UTAH – Brigham Young University student and returned missionary for the Church of Jesus Christ of Latter-day Saints who disappeared and was thought to have died in China in 2004 may be alive in North Korea.
According to a Yahoo Japan article, David Sneddon may have been kidnapped by the North Korean government years ago when he disappeared while hiking in western China.
The Chinese government suggested 24-year-old Sneddon died while hiking in Tiger Leaping Gorge in the Yunnan Province.
Sneddon's parents, Kathleen and Roy, say they have always been skeptical of that theory because their son's body was never recovered.
The article reports Sneddon is believed to have a wife and two children now and may be working as an English teacher, tutoring Kim Jong-un.
“I smiled at and laughed. Really come on? It could be. It’s kind of fun to think about,” says Kathleen Sneddon.
The Sneddons weren’t surprised to learn he was married with children. It was something they had been warned about by people in Japan who are familiar with North Korean abductions.
“If you’re married and have a child you’re not going to want to leave. You’ll be happy,” says Kathleen Sneddon.
The Sneddon’s have new hope after they say their son may have been spotted in Pyongyang, North Korea.
“They’ve captured him to come and help them. He’s an asset. Teach English, train their future spies because he knows the ways of America,” said Kathleen Sneddon.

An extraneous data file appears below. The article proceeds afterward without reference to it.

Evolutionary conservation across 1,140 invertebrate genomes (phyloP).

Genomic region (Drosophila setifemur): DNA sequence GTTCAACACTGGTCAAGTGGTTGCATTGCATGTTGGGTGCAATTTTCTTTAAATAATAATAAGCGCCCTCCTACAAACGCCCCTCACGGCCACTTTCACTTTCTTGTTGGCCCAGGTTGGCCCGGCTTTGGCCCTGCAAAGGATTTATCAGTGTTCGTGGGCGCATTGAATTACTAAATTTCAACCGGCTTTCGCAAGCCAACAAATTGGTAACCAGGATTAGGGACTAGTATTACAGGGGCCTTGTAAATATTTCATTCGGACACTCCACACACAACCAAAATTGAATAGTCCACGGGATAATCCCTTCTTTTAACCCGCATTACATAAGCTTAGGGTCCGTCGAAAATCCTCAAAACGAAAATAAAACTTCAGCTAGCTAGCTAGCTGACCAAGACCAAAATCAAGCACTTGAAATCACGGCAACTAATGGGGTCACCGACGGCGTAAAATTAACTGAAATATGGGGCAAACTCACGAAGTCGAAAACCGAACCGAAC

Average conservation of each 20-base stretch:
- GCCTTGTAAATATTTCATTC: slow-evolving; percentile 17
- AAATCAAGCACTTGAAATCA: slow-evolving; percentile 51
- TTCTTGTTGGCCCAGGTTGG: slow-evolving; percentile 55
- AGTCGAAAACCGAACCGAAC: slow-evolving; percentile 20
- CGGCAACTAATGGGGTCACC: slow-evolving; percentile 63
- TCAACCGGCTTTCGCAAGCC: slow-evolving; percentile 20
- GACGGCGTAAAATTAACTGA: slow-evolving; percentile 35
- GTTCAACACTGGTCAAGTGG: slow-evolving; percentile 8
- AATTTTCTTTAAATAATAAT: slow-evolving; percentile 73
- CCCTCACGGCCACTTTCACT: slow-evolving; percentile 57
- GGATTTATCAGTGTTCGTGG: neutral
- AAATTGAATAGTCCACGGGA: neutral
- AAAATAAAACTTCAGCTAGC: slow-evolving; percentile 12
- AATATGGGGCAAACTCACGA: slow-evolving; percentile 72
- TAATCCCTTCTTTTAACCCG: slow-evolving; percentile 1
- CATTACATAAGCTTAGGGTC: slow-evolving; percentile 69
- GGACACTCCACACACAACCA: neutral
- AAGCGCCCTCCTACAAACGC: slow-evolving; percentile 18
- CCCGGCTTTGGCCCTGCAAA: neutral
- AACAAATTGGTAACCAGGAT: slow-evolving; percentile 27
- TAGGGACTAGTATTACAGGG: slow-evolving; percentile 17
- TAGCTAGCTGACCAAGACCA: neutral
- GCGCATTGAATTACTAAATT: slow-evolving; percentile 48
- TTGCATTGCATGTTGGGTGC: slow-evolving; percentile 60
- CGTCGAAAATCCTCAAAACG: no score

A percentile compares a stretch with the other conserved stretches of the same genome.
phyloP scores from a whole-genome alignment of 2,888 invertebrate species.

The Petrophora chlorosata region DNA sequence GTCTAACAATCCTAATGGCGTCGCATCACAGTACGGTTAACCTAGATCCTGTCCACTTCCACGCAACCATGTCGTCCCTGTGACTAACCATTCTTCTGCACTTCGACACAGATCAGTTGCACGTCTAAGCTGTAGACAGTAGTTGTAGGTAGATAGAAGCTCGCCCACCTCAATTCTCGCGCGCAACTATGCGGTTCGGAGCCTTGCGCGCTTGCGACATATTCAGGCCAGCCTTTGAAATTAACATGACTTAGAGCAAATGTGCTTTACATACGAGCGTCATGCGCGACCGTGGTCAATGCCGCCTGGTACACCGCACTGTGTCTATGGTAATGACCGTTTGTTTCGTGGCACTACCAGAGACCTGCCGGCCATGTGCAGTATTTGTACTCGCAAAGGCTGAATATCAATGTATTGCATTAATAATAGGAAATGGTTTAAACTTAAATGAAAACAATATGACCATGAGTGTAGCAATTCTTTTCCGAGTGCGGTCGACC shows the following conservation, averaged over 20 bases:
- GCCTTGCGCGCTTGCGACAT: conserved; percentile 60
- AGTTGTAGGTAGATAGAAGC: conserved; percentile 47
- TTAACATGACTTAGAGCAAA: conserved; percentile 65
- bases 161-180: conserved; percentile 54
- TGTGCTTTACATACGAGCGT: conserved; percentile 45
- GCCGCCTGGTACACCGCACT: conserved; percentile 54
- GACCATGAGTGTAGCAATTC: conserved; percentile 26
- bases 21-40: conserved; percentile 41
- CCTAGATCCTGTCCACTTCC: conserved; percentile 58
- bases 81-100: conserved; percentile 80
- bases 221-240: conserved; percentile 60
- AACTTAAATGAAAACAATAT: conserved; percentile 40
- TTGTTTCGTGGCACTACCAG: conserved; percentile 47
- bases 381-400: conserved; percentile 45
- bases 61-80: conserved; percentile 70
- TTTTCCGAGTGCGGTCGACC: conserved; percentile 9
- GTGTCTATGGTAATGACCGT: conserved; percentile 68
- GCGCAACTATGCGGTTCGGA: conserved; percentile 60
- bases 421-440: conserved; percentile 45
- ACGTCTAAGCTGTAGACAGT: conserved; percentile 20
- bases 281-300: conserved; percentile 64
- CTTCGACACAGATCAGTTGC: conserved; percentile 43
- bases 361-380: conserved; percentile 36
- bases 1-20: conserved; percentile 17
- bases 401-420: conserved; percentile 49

They’ve been told that David is likely living a privileged life, but they’re still worried about how he’ll survive in this volatile foreign country.
“When you know that Kim Jong Un killed someone because they fell asleep in a meeting that’s kind of scary and that just happened two weeks ago,” says Kathleen Sneddon.
Politicians including Sen. Mike Lee and Rep. Chris Stewart have a joint resolution that is part of an effort to find Sneddon.
“Get them together, get them to pool their information and put in effort to find David and bring him home,” says Kathleen Sneddon.
In the meantime, the Sneddon’s do their best to live their lives with their ten other children and thirty grandchildren.
“I feel cheated because I would’ve had another wonderful daughter in law with darling children because David would’ve been a great father. He is a great father I should say,” says Kathleen Sneddon.
They know if anyone could survive this, it would be David, their lemonade maker.
“David would make lemonade out of a lemon. He would make the best of it. David will,” says Kathleen Sneddon.